Dictionary

rancor

noun ran·cor \ˈraŋ-kər, -ˌkr\

: an angry feeling of hatred or dislike for someone who has treated you unfairly

Full Definition of RANCOR

:  bitter deep-seated ill will
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Examples of RANCOR

  1. She answered her accusers calmly and without rancor.
  2. In the end, the debate created a degree of rancor among the committee members.

Origin of RANCOR

Middle English rancour, from Anglo-French rancur, from Late Latin rancor rancidity, rancor, from Latin rancēre
First Known Use: 14th century

Synonym Discussion of RANCOR

enmity, hostility, antipathy, antagonism, animosity, rancor, animus mean deep-seated dislike or ill will. enmity suggests positive hatred which may be open or concealed <an unspoken enmity>. hostility suggests an enmity showing itself in attacks or aggression <hostility between the two nations>. antipathy and antagonism imply a natural or logical basis for one's hatred or dislike, antipathy suggesting repugnance, a desire to avoid or reject, and antagonism suggesting a clash of temperaments leading readily to hostility <a natural antipathy for self-seekers> <antagonism between the brothers>. animosity suggests intense ill will and vindictiveness that threaten to kindle hostility <animosity that led to revenge>. rancor is especially applied to bitter brooding over a wrong <rancor filled every line of his letters>. animus adds to animosity the implication of strong prejudice <objections devoid of personal animus>.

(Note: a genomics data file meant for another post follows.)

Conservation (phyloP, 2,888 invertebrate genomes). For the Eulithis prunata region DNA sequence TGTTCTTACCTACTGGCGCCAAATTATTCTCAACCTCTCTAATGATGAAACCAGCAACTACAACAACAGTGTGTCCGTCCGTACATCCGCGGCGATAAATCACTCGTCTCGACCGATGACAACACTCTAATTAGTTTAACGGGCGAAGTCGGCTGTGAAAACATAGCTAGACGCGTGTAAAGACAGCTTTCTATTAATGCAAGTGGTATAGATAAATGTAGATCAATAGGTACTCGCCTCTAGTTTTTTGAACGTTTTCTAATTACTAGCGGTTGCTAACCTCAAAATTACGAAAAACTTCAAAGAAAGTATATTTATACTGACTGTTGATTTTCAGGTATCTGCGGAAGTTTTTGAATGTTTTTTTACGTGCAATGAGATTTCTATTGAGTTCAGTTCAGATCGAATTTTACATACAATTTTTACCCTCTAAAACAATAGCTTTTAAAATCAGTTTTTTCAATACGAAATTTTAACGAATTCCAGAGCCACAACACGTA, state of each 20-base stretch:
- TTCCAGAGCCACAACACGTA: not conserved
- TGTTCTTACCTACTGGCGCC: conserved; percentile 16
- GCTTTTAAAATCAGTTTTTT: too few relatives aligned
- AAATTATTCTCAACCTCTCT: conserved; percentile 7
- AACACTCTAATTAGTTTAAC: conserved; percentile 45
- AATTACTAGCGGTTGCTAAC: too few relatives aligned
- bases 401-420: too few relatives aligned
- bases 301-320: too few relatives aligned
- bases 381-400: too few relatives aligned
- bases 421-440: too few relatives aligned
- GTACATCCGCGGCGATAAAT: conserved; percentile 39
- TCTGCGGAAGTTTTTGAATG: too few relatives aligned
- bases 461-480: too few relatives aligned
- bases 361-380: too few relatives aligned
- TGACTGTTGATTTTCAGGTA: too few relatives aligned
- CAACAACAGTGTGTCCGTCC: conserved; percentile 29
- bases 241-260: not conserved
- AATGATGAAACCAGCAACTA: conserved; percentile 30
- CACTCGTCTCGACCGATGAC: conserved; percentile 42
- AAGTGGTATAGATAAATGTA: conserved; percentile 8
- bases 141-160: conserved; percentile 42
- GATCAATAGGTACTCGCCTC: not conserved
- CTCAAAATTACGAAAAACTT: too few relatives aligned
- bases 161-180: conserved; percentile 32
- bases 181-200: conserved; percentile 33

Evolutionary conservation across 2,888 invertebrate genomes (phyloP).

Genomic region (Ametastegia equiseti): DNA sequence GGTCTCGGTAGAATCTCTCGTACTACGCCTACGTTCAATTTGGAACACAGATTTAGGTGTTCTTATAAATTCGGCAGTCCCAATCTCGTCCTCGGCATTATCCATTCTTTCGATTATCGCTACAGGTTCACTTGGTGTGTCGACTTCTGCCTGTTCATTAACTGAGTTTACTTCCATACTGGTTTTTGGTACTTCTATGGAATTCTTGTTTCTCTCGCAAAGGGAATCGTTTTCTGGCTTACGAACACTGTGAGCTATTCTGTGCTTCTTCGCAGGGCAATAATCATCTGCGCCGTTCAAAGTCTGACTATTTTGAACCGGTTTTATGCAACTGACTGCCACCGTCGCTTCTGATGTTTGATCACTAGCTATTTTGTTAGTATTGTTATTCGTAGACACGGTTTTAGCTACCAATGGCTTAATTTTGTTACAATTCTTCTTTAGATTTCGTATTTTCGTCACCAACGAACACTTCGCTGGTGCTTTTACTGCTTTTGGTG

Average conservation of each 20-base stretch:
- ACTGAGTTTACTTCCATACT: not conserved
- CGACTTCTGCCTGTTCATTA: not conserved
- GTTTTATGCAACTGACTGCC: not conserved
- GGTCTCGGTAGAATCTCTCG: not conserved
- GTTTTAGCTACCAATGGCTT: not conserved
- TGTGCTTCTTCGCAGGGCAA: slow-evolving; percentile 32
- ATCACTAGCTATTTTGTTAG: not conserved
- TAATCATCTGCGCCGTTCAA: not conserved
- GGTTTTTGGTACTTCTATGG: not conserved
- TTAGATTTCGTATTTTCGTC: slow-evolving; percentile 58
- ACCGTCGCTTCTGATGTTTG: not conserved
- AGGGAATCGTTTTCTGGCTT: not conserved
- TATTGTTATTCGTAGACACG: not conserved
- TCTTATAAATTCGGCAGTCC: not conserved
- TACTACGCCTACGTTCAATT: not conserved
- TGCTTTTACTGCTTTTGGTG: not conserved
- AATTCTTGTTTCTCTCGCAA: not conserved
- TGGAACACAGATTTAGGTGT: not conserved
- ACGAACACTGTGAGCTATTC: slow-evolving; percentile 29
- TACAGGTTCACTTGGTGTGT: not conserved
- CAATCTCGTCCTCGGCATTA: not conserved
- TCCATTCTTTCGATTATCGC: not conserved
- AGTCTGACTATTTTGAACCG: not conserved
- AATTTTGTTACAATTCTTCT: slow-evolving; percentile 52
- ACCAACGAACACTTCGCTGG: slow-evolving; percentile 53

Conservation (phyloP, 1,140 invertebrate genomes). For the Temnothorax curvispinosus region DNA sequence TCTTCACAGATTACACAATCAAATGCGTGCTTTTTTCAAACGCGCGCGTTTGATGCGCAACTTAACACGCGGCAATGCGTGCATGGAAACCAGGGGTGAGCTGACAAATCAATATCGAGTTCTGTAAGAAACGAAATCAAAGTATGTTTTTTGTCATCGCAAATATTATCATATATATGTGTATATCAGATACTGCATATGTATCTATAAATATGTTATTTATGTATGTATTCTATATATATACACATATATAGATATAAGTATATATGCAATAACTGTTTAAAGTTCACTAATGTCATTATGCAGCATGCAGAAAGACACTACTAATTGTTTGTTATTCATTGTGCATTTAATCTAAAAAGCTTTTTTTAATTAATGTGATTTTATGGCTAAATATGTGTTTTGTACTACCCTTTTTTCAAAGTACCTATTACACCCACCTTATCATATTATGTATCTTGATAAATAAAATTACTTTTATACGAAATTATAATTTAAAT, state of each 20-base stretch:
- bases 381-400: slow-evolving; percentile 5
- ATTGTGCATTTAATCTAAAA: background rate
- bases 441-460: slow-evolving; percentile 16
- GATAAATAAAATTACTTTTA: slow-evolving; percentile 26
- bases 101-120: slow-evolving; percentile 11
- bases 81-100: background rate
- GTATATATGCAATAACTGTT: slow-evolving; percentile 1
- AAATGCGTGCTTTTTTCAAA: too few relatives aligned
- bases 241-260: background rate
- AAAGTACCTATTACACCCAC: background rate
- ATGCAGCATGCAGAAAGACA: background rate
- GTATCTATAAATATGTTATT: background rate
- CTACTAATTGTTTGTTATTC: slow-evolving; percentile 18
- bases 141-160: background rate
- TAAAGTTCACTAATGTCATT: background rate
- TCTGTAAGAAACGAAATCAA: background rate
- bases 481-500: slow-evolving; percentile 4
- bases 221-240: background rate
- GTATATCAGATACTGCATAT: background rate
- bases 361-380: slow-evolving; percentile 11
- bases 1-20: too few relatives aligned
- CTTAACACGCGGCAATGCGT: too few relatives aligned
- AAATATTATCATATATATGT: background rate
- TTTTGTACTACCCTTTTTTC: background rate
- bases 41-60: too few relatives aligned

RANCOR Defined for Kids

rancor

noun ran·cor \ˈraŋ-kər\

Definition of RANCOR for Kids

:  deep hatred

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